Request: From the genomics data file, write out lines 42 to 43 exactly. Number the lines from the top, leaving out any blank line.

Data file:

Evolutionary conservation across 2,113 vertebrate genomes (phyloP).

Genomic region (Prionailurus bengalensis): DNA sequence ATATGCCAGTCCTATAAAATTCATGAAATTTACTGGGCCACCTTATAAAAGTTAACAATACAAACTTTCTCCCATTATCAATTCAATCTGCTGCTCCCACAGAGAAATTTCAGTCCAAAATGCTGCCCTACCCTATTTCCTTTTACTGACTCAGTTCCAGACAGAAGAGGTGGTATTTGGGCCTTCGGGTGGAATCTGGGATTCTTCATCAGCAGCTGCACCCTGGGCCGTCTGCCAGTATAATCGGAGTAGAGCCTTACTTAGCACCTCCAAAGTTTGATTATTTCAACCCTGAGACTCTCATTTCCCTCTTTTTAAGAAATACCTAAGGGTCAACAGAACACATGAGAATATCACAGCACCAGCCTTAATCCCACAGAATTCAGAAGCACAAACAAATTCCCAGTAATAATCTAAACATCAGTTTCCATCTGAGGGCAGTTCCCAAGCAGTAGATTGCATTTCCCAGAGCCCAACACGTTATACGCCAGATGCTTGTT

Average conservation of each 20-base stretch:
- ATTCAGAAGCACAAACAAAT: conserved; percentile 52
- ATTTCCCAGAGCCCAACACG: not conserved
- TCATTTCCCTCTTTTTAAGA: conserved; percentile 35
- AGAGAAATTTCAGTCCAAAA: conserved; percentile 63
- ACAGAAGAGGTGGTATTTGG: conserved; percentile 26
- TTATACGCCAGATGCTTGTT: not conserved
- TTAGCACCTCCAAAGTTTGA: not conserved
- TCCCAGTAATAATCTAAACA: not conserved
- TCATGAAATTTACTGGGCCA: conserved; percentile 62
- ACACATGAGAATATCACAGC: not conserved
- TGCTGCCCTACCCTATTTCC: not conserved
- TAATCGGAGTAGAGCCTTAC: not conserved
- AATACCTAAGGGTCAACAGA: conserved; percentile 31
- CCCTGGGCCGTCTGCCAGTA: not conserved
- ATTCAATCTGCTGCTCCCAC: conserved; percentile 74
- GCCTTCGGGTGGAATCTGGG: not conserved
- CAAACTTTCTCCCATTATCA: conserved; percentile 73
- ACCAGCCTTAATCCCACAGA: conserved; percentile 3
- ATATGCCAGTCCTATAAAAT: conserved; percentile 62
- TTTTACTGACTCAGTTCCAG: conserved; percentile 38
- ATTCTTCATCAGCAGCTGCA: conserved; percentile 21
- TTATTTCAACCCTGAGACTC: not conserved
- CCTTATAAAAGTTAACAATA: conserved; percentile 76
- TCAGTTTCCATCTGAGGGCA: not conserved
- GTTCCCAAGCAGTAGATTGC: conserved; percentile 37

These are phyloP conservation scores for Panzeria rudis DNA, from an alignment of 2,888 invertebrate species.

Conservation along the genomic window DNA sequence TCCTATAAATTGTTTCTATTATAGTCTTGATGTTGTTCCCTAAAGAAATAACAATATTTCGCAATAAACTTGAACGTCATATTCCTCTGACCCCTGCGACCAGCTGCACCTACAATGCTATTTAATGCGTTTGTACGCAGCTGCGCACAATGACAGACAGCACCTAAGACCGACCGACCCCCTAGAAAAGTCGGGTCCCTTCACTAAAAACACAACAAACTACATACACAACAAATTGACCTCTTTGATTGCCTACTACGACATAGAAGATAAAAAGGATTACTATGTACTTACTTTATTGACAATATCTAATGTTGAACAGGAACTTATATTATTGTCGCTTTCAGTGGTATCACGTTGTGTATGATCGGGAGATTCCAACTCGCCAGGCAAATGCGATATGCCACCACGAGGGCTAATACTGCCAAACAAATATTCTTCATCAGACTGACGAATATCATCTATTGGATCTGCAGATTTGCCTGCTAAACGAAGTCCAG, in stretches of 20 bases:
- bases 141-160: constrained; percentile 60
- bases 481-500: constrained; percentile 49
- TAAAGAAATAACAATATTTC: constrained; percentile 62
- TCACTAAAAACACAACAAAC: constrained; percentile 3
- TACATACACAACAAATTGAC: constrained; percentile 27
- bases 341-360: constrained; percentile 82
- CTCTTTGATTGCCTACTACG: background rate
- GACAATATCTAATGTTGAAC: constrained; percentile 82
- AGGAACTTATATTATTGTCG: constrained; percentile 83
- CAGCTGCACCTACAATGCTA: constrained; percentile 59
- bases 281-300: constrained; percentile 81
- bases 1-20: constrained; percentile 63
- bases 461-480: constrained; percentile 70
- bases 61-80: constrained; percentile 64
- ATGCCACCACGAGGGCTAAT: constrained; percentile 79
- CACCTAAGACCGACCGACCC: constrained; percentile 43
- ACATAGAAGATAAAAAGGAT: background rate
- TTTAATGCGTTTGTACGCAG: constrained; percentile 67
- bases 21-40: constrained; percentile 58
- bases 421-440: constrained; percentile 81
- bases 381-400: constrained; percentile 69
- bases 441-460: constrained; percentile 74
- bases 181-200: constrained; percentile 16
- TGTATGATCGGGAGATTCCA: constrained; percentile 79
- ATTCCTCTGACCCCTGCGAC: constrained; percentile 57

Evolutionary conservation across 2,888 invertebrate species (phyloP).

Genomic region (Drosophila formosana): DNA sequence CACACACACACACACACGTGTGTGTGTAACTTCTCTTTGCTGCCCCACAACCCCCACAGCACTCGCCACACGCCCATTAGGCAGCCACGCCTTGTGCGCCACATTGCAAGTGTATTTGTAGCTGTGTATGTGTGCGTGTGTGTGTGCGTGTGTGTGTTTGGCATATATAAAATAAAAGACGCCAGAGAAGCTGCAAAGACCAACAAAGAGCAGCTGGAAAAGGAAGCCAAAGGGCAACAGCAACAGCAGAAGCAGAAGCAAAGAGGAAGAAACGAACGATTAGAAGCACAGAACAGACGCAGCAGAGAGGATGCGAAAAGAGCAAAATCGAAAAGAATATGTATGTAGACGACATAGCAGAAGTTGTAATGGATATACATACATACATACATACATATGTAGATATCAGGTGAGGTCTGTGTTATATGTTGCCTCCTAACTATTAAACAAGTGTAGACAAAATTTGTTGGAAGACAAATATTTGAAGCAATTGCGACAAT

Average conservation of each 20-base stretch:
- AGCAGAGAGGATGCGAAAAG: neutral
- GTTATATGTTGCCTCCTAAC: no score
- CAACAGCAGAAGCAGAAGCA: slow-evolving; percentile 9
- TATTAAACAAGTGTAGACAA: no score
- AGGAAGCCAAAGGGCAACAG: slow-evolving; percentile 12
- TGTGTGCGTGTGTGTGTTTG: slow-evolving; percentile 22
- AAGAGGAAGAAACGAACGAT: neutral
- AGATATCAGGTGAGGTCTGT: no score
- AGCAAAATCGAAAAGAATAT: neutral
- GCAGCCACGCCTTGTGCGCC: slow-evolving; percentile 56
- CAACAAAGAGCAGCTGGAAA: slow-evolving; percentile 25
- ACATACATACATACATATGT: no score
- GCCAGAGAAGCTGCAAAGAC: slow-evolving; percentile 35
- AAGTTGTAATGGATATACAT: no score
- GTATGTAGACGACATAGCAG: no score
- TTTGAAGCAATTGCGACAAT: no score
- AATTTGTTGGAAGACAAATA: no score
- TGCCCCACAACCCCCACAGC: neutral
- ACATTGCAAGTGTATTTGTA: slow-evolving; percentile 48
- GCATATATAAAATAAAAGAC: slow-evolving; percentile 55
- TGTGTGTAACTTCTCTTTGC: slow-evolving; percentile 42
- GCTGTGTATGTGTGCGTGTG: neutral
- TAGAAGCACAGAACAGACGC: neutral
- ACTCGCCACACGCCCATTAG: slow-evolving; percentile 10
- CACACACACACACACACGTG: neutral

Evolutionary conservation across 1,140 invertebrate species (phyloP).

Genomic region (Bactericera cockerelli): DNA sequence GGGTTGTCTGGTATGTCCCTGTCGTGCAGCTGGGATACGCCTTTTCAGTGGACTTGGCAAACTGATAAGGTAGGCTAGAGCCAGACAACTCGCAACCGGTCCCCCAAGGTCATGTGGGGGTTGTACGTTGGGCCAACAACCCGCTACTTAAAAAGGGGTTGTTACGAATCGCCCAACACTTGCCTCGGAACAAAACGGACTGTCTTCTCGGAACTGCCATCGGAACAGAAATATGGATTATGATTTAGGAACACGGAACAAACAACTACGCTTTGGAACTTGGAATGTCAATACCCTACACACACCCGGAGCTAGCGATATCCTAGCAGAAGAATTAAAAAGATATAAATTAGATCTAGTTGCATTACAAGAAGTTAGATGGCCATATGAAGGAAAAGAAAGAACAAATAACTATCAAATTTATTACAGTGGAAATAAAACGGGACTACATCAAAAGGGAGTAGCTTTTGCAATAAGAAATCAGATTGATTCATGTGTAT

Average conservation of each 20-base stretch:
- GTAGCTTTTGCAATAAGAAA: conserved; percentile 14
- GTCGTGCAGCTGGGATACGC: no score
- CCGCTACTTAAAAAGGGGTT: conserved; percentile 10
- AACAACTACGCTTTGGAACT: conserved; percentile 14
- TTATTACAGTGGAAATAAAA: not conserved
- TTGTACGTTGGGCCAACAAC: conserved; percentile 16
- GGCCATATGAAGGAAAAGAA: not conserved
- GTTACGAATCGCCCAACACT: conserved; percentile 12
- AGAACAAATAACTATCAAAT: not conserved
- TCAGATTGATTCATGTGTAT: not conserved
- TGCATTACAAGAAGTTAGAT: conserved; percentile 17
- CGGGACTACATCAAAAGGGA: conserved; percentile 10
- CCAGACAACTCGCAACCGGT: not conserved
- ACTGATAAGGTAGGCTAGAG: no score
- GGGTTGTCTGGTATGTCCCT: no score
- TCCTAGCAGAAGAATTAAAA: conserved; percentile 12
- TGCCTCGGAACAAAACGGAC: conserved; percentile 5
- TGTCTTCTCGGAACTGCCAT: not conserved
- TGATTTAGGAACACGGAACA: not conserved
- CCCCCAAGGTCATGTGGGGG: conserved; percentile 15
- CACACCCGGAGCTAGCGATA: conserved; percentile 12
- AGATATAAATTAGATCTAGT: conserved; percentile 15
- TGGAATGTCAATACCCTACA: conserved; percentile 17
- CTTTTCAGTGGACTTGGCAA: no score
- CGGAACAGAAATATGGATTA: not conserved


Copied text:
- bases 1-20: constrained; percentile 63
- bases 461-480: constrained; percentile 70